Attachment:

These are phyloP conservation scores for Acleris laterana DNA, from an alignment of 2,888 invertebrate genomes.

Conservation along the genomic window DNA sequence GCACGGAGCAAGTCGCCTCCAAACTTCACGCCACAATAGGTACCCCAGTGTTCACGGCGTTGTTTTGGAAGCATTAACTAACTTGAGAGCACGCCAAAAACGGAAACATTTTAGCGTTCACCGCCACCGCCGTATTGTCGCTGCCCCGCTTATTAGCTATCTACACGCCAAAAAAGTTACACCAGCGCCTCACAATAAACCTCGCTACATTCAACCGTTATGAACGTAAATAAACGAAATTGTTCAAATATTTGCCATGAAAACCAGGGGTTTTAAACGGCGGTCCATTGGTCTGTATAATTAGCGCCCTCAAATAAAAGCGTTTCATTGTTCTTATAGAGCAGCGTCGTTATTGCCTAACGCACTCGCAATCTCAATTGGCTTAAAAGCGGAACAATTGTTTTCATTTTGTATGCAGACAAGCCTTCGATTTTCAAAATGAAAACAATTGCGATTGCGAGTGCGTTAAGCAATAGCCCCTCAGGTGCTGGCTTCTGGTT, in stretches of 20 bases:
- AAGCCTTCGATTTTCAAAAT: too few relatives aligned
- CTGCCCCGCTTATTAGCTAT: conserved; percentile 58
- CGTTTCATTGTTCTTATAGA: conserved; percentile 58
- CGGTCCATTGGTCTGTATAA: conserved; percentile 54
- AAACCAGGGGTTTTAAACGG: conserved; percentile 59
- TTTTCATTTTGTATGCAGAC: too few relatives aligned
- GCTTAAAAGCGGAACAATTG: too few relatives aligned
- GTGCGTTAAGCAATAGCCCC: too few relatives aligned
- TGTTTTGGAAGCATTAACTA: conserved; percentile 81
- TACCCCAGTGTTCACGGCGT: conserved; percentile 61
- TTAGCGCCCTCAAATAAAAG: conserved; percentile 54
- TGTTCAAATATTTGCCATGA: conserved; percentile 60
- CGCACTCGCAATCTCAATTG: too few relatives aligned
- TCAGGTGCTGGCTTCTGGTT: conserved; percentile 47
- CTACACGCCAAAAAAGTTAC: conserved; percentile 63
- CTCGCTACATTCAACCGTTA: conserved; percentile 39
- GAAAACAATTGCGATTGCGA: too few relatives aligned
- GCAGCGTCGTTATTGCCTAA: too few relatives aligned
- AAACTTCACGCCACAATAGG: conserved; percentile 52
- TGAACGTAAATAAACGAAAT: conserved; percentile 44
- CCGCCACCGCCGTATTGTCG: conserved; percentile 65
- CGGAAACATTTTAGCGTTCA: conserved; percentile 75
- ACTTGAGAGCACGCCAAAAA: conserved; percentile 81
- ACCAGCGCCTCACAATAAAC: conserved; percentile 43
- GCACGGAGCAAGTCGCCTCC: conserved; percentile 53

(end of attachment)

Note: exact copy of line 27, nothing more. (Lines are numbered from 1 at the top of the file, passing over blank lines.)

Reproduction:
- GCACGGAGCAAGTCGCCTCC: conserved; percentile 53